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Keep on Moving: Running and your Pelvic Floor

I often get asked “can I run if I have pelvic floor problems?”

“When can I get back to running after having a baby?”

My answer to these, as with all pelvic floor problems, is: it depends.

I often get told:

“I can’t run because I leak”

“I’ll never run again, it’s too high impact”

My answer to these is: Not necessarily – in fact, I believe with the right individualised plan, you CAN.

Remember that any leaking of urine is NOT NORMAL. It’s a sign of a struggling pelvic floor, and it can be helped! But most women don’t leak every time they run, even if they do have incontinence issues. Why is this? How can we start to tip the balance towards continence and happy running?

How much impact is too much?

Running is an impact exercise, no question. But how much impact? It really can vary, and you can use this fact to adjust your running style and reduce the impact on your body.
We are designed to move, in fact we are designed to move much more than the average person moves nowadays. We were designed to run, to climb, to jump out of trees, to lift, pull, and push. Sure, impact can be too much for us – we were never designed to drive cars, or be hit by them, for example. But running? I’d suggest it’s far more about HOW you run than WHETHER.

There’s a perception that running is damaging to your body – again it’s a case of HOW you run. At its best, running is a fantastic form of exercise – 6 times more challenging than cycling, it’s brilliant for cardio work, endurance, mobility and mental health. All in a 30 minute workout from your front door.

Adjust your Style

Running with a ‘soft’ style removes excess jarring from the joints and muscles, and allows them to flex and spring in harmony, and allows the diaphragm and your breathing muscles to power you through. Running should feel smooth and almost as if you are falling forwards into it, gathering momentum rather than hefting along.

Heel striking, despite the inches of rubber in modern trainers, still loads the joints in an unhelpful way, puts out bodyweight behind our centre of gravity and effectively brakes our stride.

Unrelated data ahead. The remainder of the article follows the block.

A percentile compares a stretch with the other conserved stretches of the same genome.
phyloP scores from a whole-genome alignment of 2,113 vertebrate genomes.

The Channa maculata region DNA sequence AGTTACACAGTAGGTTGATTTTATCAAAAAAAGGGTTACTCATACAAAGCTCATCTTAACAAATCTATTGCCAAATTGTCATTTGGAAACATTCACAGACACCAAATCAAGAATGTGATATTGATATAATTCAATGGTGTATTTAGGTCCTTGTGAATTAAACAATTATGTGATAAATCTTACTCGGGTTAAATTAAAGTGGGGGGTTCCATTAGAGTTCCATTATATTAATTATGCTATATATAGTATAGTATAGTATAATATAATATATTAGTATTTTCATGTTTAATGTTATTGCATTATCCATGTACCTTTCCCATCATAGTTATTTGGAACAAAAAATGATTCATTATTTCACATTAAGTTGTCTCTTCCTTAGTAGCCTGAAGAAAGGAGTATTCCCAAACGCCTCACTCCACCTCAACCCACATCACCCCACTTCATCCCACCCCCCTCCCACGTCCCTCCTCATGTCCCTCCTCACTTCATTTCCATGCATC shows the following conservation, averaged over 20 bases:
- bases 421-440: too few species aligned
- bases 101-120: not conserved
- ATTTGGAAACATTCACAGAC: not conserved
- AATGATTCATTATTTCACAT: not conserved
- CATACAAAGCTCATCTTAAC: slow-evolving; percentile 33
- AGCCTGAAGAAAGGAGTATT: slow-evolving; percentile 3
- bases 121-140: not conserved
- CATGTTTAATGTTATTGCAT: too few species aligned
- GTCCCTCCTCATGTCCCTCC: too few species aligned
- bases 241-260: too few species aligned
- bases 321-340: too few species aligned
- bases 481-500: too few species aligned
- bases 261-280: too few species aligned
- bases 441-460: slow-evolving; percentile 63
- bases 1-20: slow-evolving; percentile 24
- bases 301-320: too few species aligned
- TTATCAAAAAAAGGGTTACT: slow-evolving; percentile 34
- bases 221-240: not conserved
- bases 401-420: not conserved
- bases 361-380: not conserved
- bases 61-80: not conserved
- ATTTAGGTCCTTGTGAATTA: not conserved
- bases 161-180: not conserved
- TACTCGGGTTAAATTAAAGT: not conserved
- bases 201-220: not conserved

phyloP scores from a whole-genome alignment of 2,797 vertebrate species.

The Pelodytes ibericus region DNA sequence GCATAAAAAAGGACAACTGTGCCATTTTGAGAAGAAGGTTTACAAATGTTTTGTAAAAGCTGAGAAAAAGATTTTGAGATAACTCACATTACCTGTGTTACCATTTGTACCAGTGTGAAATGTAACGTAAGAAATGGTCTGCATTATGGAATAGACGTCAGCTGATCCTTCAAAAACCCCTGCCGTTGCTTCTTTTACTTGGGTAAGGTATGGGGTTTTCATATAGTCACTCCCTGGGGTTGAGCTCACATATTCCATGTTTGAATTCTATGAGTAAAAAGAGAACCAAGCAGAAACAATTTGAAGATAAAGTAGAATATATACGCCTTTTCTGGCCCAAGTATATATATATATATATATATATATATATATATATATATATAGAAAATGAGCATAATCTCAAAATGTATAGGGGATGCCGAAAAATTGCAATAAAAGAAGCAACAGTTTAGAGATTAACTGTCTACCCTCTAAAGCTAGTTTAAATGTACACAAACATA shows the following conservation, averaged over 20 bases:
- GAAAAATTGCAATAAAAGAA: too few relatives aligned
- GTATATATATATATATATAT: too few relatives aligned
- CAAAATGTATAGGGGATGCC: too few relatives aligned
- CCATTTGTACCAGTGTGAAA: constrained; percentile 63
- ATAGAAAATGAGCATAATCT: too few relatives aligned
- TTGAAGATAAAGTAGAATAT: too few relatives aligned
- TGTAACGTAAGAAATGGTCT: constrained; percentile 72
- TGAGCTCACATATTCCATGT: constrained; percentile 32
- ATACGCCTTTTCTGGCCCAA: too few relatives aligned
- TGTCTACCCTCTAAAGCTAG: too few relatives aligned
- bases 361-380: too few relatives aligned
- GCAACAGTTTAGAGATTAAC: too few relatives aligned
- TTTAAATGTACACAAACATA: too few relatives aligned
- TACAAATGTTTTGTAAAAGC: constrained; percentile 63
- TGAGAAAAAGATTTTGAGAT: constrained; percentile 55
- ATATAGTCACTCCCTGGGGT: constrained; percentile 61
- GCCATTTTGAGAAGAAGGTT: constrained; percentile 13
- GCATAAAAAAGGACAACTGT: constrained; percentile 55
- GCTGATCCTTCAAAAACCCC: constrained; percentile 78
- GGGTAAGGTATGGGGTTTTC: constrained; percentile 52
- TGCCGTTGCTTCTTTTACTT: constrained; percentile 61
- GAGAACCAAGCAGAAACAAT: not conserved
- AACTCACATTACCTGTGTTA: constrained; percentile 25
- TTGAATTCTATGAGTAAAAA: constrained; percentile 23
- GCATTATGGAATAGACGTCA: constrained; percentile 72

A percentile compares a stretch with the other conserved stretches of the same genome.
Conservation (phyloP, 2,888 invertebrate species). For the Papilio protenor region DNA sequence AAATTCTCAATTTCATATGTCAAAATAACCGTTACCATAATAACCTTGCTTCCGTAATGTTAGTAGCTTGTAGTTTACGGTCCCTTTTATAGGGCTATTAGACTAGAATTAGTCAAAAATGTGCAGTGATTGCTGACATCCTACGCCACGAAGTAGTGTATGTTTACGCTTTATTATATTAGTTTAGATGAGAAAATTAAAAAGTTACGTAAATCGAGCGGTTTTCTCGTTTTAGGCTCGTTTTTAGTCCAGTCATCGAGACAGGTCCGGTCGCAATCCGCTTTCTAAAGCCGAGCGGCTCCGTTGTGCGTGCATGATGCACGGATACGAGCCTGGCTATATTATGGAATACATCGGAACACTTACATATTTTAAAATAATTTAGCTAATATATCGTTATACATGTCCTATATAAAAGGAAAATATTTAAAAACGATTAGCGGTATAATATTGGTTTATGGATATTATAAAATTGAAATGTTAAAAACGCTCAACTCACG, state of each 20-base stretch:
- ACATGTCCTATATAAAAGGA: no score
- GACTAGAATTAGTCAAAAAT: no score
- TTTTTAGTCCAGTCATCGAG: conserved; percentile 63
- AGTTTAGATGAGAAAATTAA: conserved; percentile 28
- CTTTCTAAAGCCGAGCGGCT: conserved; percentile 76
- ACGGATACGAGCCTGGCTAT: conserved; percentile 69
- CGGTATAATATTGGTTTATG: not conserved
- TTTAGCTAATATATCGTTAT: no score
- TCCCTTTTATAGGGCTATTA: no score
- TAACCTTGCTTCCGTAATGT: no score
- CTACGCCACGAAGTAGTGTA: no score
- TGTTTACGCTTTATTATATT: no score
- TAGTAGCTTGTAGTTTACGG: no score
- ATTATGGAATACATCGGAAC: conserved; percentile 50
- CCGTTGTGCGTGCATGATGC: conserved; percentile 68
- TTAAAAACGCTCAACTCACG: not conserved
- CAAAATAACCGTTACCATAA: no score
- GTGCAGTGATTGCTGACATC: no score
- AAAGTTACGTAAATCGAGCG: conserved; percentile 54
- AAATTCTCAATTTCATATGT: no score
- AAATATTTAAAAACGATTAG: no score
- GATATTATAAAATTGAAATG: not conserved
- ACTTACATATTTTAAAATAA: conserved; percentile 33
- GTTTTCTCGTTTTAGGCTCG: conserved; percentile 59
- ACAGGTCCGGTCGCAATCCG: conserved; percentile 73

See the pictures below. In the first one, I am running downhill, leaning slightly back to control my descent, my heel out in front to ‘brake’ me. This is a typical, understandable pattern of running, especially if you’re not a fast runner, as rushing downhill feels a bit scary, so we brake. However this may be counter-productive, as it will jar the joints all the way up the leg into the pelvis, and naturally the muscles there will have to take the hit, preventing them from contracting and relaxing optimally.

In the second picture, my body is above my feet, equivalent to leaning slightly down the hill, gathering momentum, but much softer in my landing. My stride is slightly shorter and therefore far less ‘clumpy’ than a longer, slower stride. This dramatically reduces the jarring from heavy landing, and my pelvic floor is far happier.

I’ve helped lots of women who become really nervous on a downhill, telling me they feel ‘weaker’ or ‘less secure’ in their pelvic floor (and continence). A simple tweak of leaning forwards down the hill from the ankles (not bending at the hips) eliminates this feeling, and empowers these ladies to run again.

Take a look at the video here, showing the full run. Compare the first half to the second – a soft landing is faster, smoother, easier… overall a much more enjoyable run – and a happier pelvic floor!